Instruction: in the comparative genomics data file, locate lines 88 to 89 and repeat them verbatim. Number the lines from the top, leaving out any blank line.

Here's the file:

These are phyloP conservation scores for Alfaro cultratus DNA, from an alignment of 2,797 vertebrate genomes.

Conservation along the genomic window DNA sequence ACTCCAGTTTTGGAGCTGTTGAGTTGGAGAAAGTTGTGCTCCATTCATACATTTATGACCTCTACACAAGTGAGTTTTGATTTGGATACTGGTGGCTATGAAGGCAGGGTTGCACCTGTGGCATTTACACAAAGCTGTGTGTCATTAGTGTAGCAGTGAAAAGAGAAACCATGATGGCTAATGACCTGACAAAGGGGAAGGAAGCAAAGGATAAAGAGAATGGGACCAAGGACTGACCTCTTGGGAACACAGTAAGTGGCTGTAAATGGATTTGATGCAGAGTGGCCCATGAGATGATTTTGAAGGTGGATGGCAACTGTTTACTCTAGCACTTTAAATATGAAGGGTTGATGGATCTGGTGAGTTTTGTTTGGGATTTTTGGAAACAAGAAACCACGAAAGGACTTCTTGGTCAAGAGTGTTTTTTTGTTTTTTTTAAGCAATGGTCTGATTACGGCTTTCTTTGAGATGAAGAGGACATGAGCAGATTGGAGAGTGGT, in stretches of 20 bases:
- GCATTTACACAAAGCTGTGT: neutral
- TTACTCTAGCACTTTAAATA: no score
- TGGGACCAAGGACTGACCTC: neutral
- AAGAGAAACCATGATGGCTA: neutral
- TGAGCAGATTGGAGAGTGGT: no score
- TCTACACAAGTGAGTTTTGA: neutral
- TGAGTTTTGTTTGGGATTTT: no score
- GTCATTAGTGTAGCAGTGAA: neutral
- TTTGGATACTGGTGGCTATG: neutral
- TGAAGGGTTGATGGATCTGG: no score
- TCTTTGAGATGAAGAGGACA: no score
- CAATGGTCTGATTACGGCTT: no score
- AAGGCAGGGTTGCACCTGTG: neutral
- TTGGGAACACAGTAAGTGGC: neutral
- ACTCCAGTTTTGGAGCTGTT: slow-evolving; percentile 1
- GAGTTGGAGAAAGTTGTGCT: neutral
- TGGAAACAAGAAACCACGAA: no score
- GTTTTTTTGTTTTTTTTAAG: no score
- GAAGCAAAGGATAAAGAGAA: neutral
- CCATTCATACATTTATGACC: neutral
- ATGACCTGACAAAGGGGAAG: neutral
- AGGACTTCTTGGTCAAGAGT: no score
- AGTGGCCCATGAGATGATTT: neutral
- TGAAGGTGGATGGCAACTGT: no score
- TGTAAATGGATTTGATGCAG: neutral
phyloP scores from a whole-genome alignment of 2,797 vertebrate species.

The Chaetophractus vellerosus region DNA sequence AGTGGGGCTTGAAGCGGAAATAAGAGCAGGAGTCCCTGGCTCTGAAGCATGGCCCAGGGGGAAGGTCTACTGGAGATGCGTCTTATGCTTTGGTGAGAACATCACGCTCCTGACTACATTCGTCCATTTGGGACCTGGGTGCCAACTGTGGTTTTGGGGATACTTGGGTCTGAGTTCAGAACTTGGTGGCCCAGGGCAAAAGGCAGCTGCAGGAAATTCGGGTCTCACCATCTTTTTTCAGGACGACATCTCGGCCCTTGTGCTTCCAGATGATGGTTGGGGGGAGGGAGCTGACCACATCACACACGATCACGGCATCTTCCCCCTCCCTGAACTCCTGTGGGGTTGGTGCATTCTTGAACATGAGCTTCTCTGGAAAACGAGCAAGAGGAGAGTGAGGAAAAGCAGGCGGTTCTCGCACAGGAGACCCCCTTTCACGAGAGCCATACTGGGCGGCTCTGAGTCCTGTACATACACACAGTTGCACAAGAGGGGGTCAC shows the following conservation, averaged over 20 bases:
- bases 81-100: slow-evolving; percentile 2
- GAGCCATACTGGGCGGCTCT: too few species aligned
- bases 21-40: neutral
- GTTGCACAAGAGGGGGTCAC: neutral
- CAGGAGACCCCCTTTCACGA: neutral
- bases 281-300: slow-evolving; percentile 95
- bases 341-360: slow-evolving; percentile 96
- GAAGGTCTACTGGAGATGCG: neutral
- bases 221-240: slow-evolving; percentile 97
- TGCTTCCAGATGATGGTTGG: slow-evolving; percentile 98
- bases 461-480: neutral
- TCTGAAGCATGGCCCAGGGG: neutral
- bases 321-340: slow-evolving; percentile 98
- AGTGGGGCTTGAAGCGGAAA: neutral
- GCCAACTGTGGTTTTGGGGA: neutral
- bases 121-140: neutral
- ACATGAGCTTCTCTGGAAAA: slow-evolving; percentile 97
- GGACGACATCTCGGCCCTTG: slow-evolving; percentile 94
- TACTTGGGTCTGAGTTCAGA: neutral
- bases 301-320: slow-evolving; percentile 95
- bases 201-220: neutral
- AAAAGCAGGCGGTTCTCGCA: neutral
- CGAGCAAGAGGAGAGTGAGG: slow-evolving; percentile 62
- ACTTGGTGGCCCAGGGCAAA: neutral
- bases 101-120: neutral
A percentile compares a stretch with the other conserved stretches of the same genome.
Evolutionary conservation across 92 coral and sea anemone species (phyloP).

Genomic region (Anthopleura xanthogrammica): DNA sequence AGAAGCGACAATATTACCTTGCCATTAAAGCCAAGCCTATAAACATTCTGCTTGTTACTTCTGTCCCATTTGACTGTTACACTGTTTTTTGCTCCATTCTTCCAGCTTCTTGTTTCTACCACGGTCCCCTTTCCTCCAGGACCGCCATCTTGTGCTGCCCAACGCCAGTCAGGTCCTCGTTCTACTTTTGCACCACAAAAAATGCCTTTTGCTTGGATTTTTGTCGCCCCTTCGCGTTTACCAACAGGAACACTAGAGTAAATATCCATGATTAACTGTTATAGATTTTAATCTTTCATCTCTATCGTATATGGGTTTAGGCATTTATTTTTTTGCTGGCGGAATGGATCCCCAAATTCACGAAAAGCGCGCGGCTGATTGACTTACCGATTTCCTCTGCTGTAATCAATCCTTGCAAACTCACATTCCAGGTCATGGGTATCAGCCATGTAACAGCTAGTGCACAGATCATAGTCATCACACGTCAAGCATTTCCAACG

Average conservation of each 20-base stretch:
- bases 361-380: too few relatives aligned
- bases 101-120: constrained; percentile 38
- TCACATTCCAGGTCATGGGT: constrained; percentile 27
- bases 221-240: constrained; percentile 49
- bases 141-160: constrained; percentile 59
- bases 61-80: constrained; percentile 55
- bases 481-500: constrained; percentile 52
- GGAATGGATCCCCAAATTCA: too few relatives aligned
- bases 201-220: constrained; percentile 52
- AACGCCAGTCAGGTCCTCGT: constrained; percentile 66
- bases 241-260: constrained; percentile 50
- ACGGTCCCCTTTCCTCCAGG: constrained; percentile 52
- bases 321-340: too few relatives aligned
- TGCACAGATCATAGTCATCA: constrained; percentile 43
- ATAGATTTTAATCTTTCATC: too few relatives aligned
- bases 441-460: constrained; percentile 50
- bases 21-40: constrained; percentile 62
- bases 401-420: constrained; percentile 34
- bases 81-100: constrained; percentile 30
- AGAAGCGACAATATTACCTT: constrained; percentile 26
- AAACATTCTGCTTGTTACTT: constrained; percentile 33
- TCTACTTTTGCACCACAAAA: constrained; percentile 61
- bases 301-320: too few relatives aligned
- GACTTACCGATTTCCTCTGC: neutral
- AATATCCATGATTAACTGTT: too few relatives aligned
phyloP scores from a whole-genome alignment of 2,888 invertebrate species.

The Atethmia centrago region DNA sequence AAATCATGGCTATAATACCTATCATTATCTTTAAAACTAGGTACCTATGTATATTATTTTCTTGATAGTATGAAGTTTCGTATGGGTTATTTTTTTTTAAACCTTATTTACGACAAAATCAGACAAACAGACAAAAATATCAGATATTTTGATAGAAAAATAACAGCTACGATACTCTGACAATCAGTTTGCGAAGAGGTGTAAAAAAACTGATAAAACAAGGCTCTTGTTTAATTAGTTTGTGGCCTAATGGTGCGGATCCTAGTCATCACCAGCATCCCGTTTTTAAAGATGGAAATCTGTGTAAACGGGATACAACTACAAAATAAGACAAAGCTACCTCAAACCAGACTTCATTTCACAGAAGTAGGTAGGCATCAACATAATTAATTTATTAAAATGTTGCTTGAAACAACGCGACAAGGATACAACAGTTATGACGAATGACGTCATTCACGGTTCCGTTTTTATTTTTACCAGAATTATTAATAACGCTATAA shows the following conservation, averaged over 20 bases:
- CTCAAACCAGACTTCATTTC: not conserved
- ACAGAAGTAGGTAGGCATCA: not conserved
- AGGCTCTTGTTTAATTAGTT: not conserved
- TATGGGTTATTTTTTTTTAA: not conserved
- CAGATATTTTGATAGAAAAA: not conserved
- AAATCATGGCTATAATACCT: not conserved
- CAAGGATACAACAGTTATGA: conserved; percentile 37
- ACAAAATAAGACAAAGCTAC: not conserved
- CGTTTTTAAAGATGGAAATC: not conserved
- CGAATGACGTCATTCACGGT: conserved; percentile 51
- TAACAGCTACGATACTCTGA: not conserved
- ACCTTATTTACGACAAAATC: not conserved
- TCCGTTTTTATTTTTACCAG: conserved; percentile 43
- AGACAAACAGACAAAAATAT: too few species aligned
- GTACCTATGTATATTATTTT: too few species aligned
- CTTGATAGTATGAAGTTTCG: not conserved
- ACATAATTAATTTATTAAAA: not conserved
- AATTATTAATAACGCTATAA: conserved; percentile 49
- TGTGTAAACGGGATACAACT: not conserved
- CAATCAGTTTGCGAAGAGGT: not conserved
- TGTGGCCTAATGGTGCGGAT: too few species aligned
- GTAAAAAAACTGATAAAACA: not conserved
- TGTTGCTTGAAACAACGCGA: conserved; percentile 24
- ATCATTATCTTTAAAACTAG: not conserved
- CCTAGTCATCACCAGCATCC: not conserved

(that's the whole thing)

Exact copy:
- AGGCTCTTGTTTAATTAGTT: not conserved
- TATGGGTTATTTTTTTTTAA: not conserved